|||Read more about Daily's|||
While the initial thought was that the slicing room was oversized for the company’s initial needs to accommodate growth, Cowins and Hattan agree that the space will be quickly gobbled up. Slicing operations just started in September, but the expansive room is designed for seven slicing and packaging lines. In mid-December, the equipment and operations in that portion of the plant were limited to two Cashin slicers and three Multivac packaging machines while employees were being trained and equipment was being fine-tuned. On this limited scale, the plant slices approximately 140,000 lbs. of bacon per week for customers in the new markets.
When it came to the decision for the slicing equipment “it came down to quality and consistency as well as speed,” Cowins says, and other slicing technologies may be part of the future. When it comes to the space: “I didn’t make it wide enough,” he says, adding that an additional smokehouse would have been beneficial too, given the forecasted growth. Fortunately, the space is more than adequate for the near future and the next expansion at the plant will be mandated by the volume of products needed.
But through it all, the Daily’s hallmark quality standards must be maintained.
Hattan says, “We use fresh bellies, we don’t use frozen bellies and we use a dimensionally trimmed belly so it’s the heart of the belly instead of a commodity cut.” He adds that natural hardwood smoke is part of the equation consistent cycles ensure optimum color and flavor. “And then it comes down to being able to slice to order,” a Daily’s tradition, he says.
Missoula currently handles much of the retail slicing and packaging that will eventually be transitioned to St. Joseph.
As of mid-December, “everything we slice, we package and box here,” according to Cowins, and products are shipped directly to customers. Precooked bacon items that are manufactured in Salt Lake City are sent to St. Joseph as part of some other shipments to the new customers being served.
Expansion at the new plant is already being planned. Hattan and Cowins anticipate the next growth plan will be designed with a goal of not necessarily accommodating more volume of product, but to diversify the product mix in an effort to “try to be a little more flexible with what we produce,” which could include precooked bacon and other non-bacon products.
Looking back at the fast-and-furious construction and opening of the new facility, Cowins has taken the challenges in stride. “It has been fun,” Cowins says with a chuckle.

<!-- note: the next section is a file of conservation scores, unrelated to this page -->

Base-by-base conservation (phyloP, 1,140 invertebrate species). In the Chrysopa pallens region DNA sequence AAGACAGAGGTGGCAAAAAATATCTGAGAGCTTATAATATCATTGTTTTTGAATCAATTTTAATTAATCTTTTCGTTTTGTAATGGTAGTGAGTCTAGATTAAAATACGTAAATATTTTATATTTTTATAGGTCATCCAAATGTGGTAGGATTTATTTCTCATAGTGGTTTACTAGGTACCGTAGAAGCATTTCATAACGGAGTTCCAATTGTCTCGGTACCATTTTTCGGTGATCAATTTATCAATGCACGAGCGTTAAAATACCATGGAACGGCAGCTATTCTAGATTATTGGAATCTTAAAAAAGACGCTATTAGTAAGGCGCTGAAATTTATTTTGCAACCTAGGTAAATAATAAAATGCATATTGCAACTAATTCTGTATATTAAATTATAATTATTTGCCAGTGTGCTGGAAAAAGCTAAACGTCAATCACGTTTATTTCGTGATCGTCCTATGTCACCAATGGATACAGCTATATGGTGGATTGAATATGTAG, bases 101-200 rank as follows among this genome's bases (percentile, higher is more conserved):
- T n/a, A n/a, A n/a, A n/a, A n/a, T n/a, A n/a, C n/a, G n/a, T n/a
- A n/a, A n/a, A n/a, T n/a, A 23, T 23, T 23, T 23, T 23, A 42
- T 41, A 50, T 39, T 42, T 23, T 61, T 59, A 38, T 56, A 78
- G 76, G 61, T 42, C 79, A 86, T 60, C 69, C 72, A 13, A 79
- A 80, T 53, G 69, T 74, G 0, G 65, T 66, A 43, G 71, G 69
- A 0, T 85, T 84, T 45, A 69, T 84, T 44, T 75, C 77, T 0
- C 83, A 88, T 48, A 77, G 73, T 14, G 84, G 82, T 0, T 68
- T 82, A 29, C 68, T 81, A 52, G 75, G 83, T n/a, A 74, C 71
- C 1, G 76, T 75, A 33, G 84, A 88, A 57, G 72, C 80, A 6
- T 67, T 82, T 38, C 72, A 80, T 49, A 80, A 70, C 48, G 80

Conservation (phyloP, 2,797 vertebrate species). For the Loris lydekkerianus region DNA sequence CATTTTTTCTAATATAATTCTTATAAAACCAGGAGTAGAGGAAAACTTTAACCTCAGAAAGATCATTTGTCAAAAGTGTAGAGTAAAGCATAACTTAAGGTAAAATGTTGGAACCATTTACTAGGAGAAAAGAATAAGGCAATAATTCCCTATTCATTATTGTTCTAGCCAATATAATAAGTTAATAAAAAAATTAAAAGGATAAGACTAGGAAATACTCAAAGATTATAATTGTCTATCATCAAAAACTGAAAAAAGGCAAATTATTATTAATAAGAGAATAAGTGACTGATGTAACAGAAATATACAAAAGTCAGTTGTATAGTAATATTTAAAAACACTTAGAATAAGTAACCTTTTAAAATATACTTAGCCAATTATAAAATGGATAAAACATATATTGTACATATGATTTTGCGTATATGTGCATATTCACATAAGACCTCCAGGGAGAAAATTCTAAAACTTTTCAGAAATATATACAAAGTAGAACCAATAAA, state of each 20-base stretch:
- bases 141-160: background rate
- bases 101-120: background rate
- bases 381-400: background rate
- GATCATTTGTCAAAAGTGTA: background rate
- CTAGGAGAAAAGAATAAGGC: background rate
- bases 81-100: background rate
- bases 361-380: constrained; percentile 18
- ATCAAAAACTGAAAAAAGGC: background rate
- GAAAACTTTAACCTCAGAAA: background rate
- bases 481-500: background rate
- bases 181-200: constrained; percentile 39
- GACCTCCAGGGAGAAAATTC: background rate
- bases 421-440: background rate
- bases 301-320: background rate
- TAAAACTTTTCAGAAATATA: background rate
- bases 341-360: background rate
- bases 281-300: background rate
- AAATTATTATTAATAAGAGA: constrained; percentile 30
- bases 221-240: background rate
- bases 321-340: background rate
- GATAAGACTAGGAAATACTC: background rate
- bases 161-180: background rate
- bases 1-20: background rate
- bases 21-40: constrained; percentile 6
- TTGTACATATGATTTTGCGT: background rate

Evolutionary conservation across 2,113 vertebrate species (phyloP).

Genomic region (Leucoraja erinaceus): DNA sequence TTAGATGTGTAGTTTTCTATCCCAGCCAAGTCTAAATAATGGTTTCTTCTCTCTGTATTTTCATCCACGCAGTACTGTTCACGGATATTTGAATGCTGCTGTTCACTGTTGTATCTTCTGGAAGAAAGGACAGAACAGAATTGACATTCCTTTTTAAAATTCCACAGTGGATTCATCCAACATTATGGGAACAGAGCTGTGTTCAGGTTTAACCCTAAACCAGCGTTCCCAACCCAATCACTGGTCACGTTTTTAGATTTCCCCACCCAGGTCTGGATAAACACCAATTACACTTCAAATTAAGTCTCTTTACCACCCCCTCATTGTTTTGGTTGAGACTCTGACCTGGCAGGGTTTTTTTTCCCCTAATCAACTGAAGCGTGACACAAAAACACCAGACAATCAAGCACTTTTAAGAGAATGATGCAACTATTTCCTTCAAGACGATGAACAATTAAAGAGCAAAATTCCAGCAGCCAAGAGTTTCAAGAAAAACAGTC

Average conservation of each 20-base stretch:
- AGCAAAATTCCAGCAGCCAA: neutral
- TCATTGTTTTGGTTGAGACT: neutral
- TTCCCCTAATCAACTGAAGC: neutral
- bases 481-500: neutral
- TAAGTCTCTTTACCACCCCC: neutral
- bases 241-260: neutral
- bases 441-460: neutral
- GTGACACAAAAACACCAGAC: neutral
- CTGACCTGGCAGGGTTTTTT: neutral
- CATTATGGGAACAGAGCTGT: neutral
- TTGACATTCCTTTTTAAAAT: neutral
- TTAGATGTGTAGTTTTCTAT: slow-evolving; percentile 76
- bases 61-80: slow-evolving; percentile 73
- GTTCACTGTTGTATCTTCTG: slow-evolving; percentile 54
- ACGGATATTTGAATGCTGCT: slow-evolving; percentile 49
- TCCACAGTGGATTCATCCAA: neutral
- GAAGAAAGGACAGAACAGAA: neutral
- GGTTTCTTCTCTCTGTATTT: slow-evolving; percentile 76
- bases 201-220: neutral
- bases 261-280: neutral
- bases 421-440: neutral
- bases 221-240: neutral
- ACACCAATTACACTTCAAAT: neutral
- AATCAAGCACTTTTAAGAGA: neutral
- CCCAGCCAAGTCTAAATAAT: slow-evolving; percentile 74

“You definitely learn a lot when you open up a new facility,” he says, “from the standpoint of plant operations and you learn a lot about your people and a lot about the company.”
While start-ups always have their hiccups, Cowins says the recruiting and hiring side of the process has been more seamless.
“Finding enough talented folks to come in here and fit in with what we’re trying to do,” Cowins says, “that’s been one of the easier aspects of getting this going; finding the right people, getting the right people in place.”
While the employees are mostly local residents and some have experience working in further processing plants, none of them have backgrounds in bacon processing. To provide support for training workers and to provide IT expertise, personnel from Daily’s other two plants came to St. Joseph throughout the building process. Those that did assist with the opening of the facility were as impressed as they were envious, according to Hattan. “Everybody has been blown away. The way this plant is designed is truly all about efficiencies. We built this to produce bacon whereas our Salt Lake facility was a sausage manufacturing company and we turned it into bacon (processing).”
He adds that likewise, the company’s Missoula location was formerly a slaughtering facility and in Daily’s early days it was producing multiple products there until the 80s when the company became laser focused on bacon. “So we’re not real efficient at either of the other two plants,” he says, and employees who come from those legacy plants marvel at Daily’s shiny new toy.
|||Read more about Daily's|||
Hattan says, in addition to opening a start-up facility, St. Joseph is also the proving ground for a new ERP system (known as M-3) that will ultimately be adopted throughout Daily’s, Seaboard and Triumph plants.
Previously, the ERP system utilized by the companies was the AS 400. “We are one of the few companies of our size to still be utilizing that as our platform,” and the upgrade was overdue, he says.
The transition to the new system was not taken lightly and has been in the planning stages for the past several years. Implementing a new ERP system has been somewhat challenging on top of the typical training challenges that are inherent at a new-plant start-up.
“What we’re trying to do is iron out the bugs here,” Hattan says, and then roll it out at the Missoula plant in February and in about 60 more days implement it at the Salt Lake City facility, around April or May. Next, the mammoth Sioux City, Iowa-based STF (Seaboard Triumph Foods) plant, which is currently being built, will adopt the new ERP by blending the old system with the new one.
“If it weren’t for the dedication of our employees, we wouldn’t be as successful as we are today,” Hattan says.
“We’re also looking at an expansion in our Salt Lake plant,” by expanding the smokehouse capacity there. “It will allow us to keep all of that manufacturing within the facility.” This will also free up some smoking capacity for the St. Joseph plant as the Northeast and Southeast capacities develop.
Daily’s non-bacon products are co-packed currently. When working with customers, “If you have a little more in your arsenal to sell, you’re a little bit more important,” he says, “at least to the distributor as well as the operator customer.”
Looking forward, expanding the company’s portfolio of products is part of the reason the parent ownership team has gone on record about the possibility of growing through acquisition. “Having ham and sausage to complement the bacon, it helps with our overall shipments,” Hattan says.
Once a third slaughtering plant comes online, with the addition of the STF plant later this year, Hattan says it will serve as a signal for Daily’s to diversify. “It’s opening our eyes that we need to get more involved in further processing,” he says, “because we are too highly leveraged on raw materials.”
Hattan concludes: “We have to ensure we take care of the customer, product and our team members, which will assure our continued success– this is what makes Daily’s great.”